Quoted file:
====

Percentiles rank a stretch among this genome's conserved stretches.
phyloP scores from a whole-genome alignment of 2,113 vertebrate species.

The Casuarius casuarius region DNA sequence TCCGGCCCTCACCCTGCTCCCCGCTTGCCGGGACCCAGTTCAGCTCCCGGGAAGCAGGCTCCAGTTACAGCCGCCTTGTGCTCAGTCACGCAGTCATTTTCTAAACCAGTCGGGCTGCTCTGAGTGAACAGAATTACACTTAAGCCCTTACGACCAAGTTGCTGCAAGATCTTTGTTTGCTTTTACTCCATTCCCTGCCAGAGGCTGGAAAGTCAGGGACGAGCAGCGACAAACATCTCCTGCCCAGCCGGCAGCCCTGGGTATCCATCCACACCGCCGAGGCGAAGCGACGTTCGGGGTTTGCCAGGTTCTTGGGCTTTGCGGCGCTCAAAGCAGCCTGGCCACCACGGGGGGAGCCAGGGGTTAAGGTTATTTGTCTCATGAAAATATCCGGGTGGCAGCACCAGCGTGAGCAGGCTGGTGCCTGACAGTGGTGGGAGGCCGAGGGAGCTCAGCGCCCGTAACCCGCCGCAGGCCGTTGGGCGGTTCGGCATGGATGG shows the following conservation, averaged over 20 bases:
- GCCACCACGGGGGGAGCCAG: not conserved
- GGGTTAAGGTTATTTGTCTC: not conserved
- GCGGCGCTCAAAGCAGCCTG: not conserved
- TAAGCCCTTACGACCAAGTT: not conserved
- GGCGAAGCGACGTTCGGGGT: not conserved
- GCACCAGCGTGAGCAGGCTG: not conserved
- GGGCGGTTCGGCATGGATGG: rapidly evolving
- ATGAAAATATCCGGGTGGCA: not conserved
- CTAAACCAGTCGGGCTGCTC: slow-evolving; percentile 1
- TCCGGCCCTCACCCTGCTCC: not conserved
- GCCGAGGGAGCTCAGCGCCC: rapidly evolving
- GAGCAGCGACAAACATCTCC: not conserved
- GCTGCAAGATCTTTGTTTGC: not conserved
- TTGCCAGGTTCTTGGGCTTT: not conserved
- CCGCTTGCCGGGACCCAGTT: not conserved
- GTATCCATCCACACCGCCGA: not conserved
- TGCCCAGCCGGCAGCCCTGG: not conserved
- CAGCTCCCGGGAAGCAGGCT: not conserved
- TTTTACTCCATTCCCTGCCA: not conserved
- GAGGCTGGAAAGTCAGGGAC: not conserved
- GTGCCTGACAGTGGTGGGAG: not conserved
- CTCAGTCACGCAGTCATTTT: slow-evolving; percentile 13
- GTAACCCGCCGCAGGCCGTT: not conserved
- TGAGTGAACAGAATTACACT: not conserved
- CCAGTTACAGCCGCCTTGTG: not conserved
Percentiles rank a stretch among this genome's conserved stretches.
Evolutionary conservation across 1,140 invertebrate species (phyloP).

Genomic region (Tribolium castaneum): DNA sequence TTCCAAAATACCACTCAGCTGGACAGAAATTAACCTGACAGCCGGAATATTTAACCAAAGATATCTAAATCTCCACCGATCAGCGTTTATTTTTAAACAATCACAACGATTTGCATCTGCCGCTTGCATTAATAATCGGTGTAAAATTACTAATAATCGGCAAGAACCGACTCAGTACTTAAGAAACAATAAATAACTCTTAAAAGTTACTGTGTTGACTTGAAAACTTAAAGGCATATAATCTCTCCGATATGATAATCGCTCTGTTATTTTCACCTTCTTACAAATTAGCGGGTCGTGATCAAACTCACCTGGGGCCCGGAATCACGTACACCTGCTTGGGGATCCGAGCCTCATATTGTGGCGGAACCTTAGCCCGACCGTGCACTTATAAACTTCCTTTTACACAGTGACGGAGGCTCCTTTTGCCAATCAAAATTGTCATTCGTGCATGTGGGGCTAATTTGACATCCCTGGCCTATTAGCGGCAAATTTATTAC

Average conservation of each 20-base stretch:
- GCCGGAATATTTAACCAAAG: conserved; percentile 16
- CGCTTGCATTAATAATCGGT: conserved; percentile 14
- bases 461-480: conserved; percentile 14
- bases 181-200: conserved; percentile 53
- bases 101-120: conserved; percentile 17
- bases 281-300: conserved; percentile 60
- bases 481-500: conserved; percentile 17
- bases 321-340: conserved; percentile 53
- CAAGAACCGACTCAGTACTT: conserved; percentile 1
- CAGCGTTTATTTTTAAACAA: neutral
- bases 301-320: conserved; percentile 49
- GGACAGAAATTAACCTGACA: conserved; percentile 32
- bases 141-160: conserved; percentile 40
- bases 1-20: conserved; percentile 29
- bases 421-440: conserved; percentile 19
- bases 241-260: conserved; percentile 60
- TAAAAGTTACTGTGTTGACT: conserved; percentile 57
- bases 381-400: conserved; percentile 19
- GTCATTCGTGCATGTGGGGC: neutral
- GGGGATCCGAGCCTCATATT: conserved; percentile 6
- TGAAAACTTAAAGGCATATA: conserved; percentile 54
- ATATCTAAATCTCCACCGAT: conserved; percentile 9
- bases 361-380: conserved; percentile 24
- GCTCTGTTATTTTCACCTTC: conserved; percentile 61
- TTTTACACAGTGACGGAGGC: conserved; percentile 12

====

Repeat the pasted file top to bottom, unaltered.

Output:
Percentiles rank a stretch among this genome's conserved stretches.
phyloP scores from a whole-genome alignment of 2,113 vertebrate species.

The Casuarius casuarius region DNA sequence TCCGGCCCTCACCCTGCTCCCCGCTTGCCGGGACCCAGTTCAGCTCCCGGGAAGCAGGCTCCAGTTACAGCCGCCTTGTGCTCAGTCACGCAGTCATTTTCTAAACCAGTCGGGCTGCTCTGAGTGAACAGAATTACACTTAAGCCCTTACGACCAAGTTGCTGCAAGATCTTTGTTTGCTTTTACTCCATTCCCTGCCAGAGGCTGGAAAGTCAGGGACGAGCAGCGACAAACATCTCCTGCCCAGCCGGCAGCCCTGGGTATCCATCCACACCGCCGAGGCGAAGCGACGTTCGGGGTTTGCCAGGTTCTTGGGCTTTGCGGCGCTCAAAGCAGCCTGGCCACCACGGGGGGAGCCAGGGGTTAAGGTTATTTGTCTCATGAAAATATCCGGGTGGCAGCACCAGCGTGAGCAGGCTGGTGCCTGACAGTGGTGGGAGGCCGAGGGAGCTCAGCGCCCGTAACCCGCCGCAGGCCGTTGGGCGGTTCGGCATGGATGG shows the following conservation, averaged over 20 bases:
- GCCACCACGGGGGGAGCCAG: not conserved
- GGGTTAAGGTTATTTGTCTC: not conserved
- GCGGCGCTCAAAGCAGCCTG: not conserved
- TAAGCCCTTACGACCAAGTT: not conserved
- GGCGAAGCGACGTTCGGGGT: not conserved
- GCACCAGCGTGAGCAGGCTG: not conserved
- GGGCGGTTCGGCATGGATGG: rapidly evolving
- ATGAAAATATCCGGGTGGCA: not conserved
- CTAAACCAGTCGGGCTGCTC: slow-evolving; percentile 1
- TCCGGCCCTCACCCTGCTCC: not conserved
- GCCGAGGGAGCTCAGCGCCC: rapidly evolving
- GAGCAGCGACAAACATCTCC: not conserved
- GCTGCAAGATCTTTGTTTGC: not conserved
- TTGCCAGGTTCTTGGGCTTT: not conserved
- CCGCTTGCCGGGACCCAGTT: not conserved
- GTATCCATCCACACCGCCGA: not conserved
- TGCCCAGCCGGCAGCCCTGG: not conserved
- CAGCTCCCGGGAAGCAGGCT: not conserved
- TTTTACTCCATTCCCTGCCA: not conserved
- GAGGCTGGAAAGTCAGGGAC: not conserved
- GTGCCTGACAGTGGTGGGAG: not conserved
- CTCAGTCACGCAGTCATTTT: slow-evolving; percentile 13
- GTAACCCGCCGCAGGCCGTT: not conserved
- TGAGTGAACAGAATTACACT: not conserved
- CCAGTTACAGCCGCCTTGTG: not conserved
Percentiles rank a stretch among this genome's conserved stretches.
Evolutionary conservation across 1,140 invertebrate species (phyloP).

Genomic region (Tribolium castaneum): DNA sequence TTCCAAAATACCACTCAGCTGGACAGAAATTAACCTGACAGCCGGAATATTTAACCAAAGATATCTAAATCTCCACCGATCAGCGTTTATTTTTAAACAATCACAACGATTTGCATCTGCCGCTTGCATTAATAATCGGTGTAAAATTACTAATAATCGGCAAGAACCGACTCAGTACTTAAGAAACAATAAATAACTCTTAAAAGTTACTGTGTTGACTTGAAAACTTAAAGGCATATAATCTCTCCGATATGATAATCGCTCTGTTATTTTCACCTTCTTACAAATTAGCGGGTCGTGATCAAACTCACCTGGGGCCCGGAATCACGTACACCTGCTTGGGGATCCGAGCCTCATATTGTGGCGGAACCTTAGCCCGACCGTGCACTTATAAACTTCCTTTTACACAGTGACGGAGGCTCCTTTTGCCAATCAAAATTGTCATTCGTGCATGTGGGGCTAATTTGACATCCCTGGCCTATTAGCGGCAAATTTATTAC

Average conservation of each 20-base stretch:
- GCCGGAATATTTAACCAAAG: conserved; percentile 16
- CGCTTGCATTAATAATCGGT: conserved; percentile 14
- bases 461-480: conserved; percentile 14
- bases 181-200: conserved; percentile 53
- bases 101-120: conserved; percentile 17
- bases 281-300: conserved; percentile 60
- bases 481-500: conserved; percentile 17
- bases 321-340: conserved; percentile 53
- CAAGAACCGACTCAGTACTT: conserved; percentile 1
- CAGCGTTTATTTTTAAACAA: neutral
- bases 301-320: conserved; percentile 49
- GGACAGAAATTAACCTGACA: conserved; percentile 32
- bases 141-160: conserved; percentile 40
- bases 1-20: conserved; percentile 29
- bases 421-440: conserved; percentile 19
- bases 241-260: conserved; percentile 60
- TAAAAGTTACTGTGTTGACT: conserved; percentile 57
- bases 381-400: conserved; percentile 19
- GTCATTCGTGCATGTGGGGC: neutral
- GGGGATCCGAGCCTCATATT: conserved; percentile 6
- TGAAAACTTAAAGGCATATA: conserved; percentile 54
- ATATCTAAATCTCCACCGAT: conserved; percentile 9
- bases 361-380: conserved; percentile 24
- GCTCTGTTATTTTCACCTTC: conserved; percentile 61
- TTTTACACAGTGACGGAGGC: conserved; percentile 12